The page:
Urine testing's a standard element for many senior dogs, dogs on long-term medications and those with urinary concerns. A crucial part of urinalysis, the specific gravity test tells your veterinarian how concentrated your dog’s urine is. A low specific gravity indicates your dog is losing too much water through his urine.
Your dog’s kidneys perform several crucial functions. One of the most important is regulating his body’s fluid balance. A low urine specific gravity reading often means your dog’s kidneys are not retaining enough water to prevent dehydration. Essentially, fluids flow too freely through and out of his body. Your vet uses a tool called a refractometer to measure the urine's gravity, which is essentially the density of the urine relative to the mass of an equal volume of water. On average, any canine specific gravity reading lower than 1.030 is considered too low. Several medical conditions, such as kidney disease, adrenal gland disease and diabetes, can cause diluted urine.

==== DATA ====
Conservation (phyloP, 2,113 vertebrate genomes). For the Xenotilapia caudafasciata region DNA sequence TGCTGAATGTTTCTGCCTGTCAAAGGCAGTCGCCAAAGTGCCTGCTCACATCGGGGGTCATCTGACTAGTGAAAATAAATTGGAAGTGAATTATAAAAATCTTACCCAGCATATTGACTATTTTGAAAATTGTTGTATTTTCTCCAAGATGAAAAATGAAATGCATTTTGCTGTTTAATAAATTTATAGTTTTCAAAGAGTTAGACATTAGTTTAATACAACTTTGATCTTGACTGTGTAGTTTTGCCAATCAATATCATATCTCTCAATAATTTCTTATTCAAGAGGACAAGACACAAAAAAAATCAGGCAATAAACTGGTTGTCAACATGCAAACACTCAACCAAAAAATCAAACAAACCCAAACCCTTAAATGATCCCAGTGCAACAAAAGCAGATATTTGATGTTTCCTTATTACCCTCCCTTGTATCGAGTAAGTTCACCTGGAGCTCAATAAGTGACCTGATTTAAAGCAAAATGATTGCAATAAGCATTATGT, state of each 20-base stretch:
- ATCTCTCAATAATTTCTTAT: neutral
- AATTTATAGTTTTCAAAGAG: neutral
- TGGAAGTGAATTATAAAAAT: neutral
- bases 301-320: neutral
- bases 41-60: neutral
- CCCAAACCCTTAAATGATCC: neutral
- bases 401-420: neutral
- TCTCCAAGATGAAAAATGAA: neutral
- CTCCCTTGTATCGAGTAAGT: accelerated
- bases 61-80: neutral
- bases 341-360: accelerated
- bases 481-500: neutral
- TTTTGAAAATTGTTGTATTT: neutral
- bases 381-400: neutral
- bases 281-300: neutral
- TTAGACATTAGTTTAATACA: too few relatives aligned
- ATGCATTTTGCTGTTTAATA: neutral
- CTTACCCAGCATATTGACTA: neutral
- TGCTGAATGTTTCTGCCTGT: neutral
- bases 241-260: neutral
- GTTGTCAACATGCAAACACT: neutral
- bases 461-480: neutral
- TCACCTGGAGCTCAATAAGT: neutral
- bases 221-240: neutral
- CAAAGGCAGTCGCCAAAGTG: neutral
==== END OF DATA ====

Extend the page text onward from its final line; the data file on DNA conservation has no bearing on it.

Though illness is often associated with low urine concentration, many other factors can affect the measurement. Increased water intake and infrequent urinalysis have the potential to produce inaccurate readings. One test is not enough to confirm illness; your vet will likely collect urine for testing throughout the day to create a spectrum, as well as order blood work, X-rays or ultrasound if needed for definitive diagnosis.
Christina Stephens is a writer from Portland, Ore. whose main areas of focus are pets and animals, travel and literature. A veterinary assistant, she taught English in South Korea and holds a BA in English with cum laude honors from Portland State University.